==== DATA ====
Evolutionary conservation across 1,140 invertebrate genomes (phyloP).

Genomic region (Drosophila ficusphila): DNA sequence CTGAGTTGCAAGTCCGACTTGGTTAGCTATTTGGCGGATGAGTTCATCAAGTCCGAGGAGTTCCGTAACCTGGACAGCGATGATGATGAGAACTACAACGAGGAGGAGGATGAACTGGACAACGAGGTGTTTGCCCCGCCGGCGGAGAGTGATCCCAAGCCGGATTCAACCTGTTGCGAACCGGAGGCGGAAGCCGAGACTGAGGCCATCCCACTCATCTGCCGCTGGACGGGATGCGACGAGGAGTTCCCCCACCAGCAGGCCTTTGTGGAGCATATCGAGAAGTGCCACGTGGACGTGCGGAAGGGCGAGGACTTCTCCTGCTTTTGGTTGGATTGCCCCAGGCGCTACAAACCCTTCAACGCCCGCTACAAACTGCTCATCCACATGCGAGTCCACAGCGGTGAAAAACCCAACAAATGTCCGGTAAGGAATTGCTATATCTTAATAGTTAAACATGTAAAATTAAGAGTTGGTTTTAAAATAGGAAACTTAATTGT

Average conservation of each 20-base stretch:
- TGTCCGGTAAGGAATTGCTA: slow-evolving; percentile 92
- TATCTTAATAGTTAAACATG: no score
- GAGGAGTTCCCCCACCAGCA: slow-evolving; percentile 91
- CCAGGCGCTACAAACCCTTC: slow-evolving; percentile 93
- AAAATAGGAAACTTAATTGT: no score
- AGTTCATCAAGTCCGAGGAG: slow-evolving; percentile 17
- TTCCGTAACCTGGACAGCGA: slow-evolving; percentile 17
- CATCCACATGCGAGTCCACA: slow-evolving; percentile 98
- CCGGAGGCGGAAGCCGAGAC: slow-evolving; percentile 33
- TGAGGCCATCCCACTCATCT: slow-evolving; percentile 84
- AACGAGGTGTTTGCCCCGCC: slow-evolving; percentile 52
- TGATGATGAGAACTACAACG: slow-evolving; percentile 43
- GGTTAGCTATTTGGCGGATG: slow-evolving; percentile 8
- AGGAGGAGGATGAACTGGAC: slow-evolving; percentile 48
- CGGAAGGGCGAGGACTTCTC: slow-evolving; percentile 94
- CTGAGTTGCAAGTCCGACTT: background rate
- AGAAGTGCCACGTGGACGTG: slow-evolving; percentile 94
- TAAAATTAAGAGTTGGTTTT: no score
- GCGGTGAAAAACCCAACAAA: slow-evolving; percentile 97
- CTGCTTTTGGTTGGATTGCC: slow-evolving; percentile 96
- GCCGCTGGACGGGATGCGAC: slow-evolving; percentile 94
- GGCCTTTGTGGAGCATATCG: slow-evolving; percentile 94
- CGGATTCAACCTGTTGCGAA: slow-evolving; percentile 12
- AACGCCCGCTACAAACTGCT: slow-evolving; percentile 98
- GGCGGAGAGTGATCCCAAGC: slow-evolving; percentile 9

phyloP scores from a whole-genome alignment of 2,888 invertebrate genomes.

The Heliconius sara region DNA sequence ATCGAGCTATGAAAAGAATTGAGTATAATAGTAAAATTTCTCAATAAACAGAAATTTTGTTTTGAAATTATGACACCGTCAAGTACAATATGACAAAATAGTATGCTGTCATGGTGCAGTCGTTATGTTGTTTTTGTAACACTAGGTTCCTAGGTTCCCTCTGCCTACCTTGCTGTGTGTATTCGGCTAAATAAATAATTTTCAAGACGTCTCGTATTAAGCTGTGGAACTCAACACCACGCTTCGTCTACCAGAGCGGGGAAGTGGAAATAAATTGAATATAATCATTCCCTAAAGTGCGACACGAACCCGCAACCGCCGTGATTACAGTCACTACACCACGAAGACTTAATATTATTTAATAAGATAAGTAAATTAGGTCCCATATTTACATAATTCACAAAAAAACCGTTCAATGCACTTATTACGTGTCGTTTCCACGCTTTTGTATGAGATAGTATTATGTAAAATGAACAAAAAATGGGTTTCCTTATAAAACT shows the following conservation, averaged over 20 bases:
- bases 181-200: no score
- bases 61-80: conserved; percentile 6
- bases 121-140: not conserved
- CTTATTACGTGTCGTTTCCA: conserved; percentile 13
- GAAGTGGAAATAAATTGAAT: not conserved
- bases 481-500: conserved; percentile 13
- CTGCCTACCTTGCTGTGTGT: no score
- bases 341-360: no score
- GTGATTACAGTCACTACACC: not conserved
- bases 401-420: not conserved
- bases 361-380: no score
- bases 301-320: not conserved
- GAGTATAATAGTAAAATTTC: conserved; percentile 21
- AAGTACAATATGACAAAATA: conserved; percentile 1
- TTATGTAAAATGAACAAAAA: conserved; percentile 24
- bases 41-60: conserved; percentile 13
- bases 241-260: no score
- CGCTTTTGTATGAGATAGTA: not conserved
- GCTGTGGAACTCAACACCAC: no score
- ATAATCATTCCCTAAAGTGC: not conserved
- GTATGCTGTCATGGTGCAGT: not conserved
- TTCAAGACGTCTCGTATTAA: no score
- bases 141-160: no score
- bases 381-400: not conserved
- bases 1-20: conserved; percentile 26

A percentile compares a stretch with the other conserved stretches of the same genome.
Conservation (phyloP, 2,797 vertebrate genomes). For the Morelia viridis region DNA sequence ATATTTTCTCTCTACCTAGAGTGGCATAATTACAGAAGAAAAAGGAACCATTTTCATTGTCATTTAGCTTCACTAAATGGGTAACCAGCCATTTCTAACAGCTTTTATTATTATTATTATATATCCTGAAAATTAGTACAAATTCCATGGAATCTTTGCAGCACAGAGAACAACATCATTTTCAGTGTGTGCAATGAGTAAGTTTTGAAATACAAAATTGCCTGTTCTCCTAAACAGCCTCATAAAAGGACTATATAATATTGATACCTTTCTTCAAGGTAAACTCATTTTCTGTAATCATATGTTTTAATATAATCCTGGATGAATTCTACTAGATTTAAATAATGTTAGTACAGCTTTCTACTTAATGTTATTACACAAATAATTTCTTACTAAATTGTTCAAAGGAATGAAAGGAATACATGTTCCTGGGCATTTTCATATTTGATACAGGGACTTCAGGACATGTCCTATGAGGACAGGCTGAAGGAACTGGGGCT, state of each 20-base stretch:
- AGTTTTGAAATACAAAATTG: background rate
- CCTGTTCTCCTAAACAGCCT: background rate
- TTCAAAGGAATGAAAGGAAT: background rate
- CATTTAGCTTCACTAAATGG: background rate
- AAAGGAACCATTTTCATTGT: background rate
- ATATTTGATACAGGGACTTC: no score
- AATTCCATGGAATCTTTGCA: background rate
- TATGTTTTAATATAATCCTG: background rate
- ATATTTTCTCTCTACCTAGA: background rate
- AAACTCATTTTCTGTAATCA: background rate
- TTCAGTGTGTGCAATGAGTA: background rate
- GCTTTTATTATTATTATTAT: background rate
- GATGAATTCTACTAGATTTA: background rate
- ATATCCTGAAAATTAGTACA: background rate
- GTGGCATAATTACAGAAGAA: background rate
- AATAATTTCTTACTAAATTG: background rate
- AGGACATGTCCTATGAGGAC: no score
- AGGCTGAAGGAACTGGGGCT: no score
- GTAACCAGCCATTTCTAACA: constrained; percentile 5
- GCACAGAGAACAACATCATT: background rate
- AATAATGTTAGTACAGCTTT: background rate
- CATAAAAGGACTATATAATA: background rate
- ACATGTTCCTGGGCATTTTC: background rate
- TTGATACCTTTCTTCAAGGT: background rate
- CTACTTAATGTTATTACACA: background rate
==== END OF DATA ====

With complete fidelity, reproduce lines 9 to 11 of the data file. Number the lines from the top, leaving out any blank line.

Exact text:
- AGTTCATCAAGTCCGAGGAG: slow-evolving; percentile 17
- TTCCGTAACCTGGACAGCGA: slow-evolving; percentile 17
- CATCCACATGCGAGTCCACA: slow-evolving; percentile 98